by Brad Fitzpatrick from “To Build a Better Dove Field” from the Summer 2017 issue of GameKeepers Magazine
For many, dove hunting is the kick-off to fall, and as the first of September approaches I have one thing on my mind…mourning doves. These common birds are popular with hunters and they make excellent table fare (who doesn’t like dove breast with jalapenos, cream cheese and bacon?), but finding a good place to dove hunt can be a challenge. To ensure you add these delectable edibles to your next dinner menu, take matters into your own hands by including the following dove hunting tactics into your strategy.
Before the Hunt
The mourning doves’ needs are relatively few; they require open ground for feeding, preferably with grit or gravel to help digest their diet that consists almost entirely of seeds, a place to perch and/or roost and plenty of water. If you have all of these things, the shooting action will be fast and hot.
Taking the time to plan your dove field layout is critical to the ultimate success of the project and the overall hunt. Knowing where the best food sources are will serve hunters well in locating doves. Doves eat anywhere from 14-20% of their bodyweight on any given day. Their diet consists of seeds, almost exclusively. Seeds such as agricultural crops like corn, grain sorghum and sunflowers are a staple of their diet.
When you start to plan your dove field, bear these essentials in mind. For starters, you’ll need to provide a food source that attracts birds. Traditionally, hunters have chosen sunflowers, and there’s no doubt that this remains the most popular when attempting to attract doves. However, many hunters are finding that a bit of diversity can actually be helpful in attracting more birds and can make your plot more versatile so that it provides feed for a number of wildlife species.
For instance, grain sorghum is an effective alternative that may actually offer some advantages over traditional sunflower seeds. Whereas sunflower seeds attract doves, turkeys, and a few other species, sorghum actually provides food for doves, quail, turkeys, waterfowl and even whitetails. Plus, sorghum is a natural cover plant for quail, deer and rabbits, so you will find that this plant is the perfect complement to your existing whitetail plots. Sorghum provides high-quality seeds and lots of them, and a single bag will cover an acre or more, making this an affordable alternative to sunflowers.
It’s important to note that doves won’t feed on ground with heavy vegetation. Instead, you’ll see them picking along disturbed areas like new construction, mowed fields, gravel roads and harvested crop fields. That means the key element to any successful dove field is an open area where the birds can feed effectively and efficiently. For that reason, herbicide-based weed control is essential. Dove fields that are weed-free simply require bush hogging near the beginning of the hunting season to produce an ideal environment for feeding birds.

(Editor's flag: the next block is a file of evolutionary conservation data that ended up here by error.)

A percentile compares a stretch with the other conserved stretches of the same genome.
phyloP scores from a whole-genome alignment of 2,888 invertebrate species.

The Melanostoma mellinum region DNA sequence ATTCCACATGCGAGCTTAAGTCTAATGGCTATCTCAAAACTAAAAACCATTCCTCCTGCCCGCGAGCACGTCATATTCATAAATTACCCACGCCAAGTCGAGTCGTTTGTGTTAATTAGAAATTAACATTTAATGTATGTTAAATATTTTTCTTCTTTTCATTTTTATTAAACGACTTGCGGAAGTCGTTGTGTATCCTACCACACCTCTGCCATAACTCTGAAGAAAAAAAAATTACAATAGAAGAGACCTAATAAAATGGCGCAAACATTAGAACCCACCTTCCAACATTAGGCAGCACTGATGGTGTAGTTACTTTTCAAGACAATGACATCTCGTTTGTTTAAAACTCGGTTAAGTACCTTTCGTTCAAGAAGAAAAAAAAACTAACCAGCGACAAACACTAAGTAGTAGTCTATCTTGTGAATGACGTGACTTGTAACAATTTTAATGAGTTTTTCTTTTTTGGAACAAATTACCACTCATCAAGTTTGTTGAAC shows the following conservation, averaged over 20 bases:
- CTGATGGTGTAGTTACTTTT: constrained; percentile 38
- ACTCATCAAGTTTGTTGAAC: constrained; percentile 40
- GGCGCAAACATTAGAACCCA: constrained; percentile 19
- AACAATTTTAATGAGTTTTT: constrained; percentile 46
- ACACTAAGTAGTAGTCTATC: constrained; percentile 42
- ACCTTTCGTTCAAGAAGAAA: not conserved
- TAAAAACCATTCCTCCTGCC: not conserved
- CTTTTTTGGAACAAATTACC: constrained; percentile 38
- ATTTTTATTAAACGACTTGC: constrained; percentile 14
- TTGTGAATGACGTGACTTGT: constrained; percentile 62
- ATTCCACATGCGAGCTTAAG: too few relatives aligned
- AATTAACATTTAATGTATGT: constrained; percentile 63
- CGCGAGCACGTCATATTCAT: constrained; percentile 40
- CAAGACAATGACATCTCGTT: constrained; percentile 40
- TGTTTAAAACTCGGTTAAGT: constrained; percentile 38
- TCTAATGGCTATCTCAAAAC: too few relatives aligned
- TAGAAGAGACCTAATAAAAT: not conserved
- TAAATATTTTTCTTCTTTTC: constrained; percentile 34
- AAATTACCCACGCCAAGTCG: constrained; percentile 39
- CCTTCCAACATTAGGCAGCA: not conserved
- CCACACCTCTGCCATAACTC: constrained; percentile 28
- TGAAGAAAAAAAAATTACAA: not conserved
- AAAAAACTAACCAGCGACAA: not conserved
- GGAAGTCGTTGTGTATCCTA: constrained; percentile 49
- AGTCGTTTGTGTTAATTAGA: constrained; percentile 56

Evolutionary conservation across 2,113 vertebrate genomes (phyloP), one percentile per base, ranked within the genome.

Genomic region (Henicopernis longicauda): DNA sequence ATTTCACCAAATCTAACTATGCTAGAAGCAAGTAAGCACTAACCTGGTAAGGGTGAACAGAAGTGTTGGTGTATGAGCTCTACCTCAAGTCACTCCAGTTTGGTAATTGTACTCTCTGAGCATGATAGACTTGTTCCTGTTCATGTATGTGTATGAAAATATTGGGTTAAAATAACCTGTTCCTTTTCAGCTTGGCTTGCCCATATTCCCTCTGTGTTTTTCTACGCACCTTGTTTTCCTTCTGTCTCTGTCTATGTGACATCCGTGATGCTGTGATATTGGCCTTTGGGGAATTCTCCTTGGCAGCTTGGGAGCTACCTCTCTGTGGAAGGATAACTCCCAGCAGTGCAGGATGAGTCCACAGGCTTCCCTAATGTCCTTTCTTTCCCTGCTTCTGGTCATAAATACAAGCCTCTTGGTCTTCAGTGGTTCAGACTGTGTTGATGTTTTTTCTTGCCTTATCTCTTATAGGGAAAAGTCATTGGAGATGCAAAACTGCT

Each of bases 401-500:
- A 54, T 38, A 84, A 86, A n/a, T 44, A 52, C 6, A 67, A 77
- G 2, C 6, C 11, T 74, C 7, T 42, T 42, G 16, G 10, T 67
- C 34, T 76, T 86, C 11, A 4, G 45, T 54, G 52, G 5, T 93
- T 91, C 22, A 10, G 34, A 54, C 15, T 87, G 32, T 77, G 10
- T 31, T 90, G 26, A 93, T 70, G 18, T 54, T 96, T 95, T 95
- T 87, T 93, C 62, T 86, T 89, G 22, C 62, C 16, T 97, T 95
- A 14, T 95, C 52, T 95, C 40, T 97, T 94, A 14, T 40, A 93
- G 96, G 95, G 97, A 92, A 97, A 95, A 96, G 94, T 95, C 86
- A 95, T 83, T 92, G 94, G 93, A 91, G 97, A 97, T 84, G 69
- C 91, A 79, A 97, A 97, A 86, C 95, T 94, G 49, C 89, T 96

If you time your planting right, control weeds during the summer months and offer the birds ample open feeding areas you’ll be surprised at the number of doves that utilize a single field.
GameKeeper Quick Tip: Dove fields don’t require much space. Obviously larger fields will attract more birds, but even small plots will bring in a few dozen or more on a daily basis. And while you could donate a couple of acres in one location to a bird field, consider splitting your fields into two different locations. This serves several purposes. First, it keeps the birds moving. As birds fly from one field to the next they offer more shot opportunities. Secondly, multiple fields allow you to hunt one field while resting the other; which leads to the next tip.
In the Field
It is critical to position yourself where you will be exposed to the majority of incoming traffic. Consider the bird’s direction of travel. If your fields lie on either side of a water source and/or roost cover, then you’ll probably have a good idea of the direction the birds will be traveling which can be a great aid in hitting these fast-moving little targets.
If possible, set up with the sun at your back. That offers you the advantages since doves have very keen eyesight and will be hard to hit when they are coming in with the sun behind them. It’s well worth your time to plant a strip of cover grass like Biologic’s Egyptian Wheat that will serve to hide the hunters from the birds. Good cover prevents the birds from seeing the hunter and flaring, and when that happens what might have been an easy shot has just devolved into a fast-paced crack at one of the fastest and most agile birds in the world.
GameKeeper Quick Tip: Egyptian wheat grows quickly in a wide variety of soils and reaches heights that will conceal you from a bird coming from any direction. It will also hide your field from the prying eyes of passersby.
Since doves are visual, it’s worthwhile to set up decoys to distract them during the approach. These can be stationary decoys placed in trees or on the ground or motion decoys like the Mojo VooDoo Dove. Having a few dove decoys around is one of the best ways to get birds to commit to your field, especially after they have been hunted.
Like most game animals, doves are sensitive to pressure. Hunting in the same field too often or for several consecutive days will lead to lower success rates. The best option is to offer them multiple options. Even when rotating fields, you sometimes apply so much pressure they will avoid the area, especially if multiple hunters are trying to take a limit every day. You’re far better off to rest fields and hunt each one no more than once or twice each week. If you do so there’s a good chance that the birds will return quickly and you’ll actually shoot more limits and experience better hunting.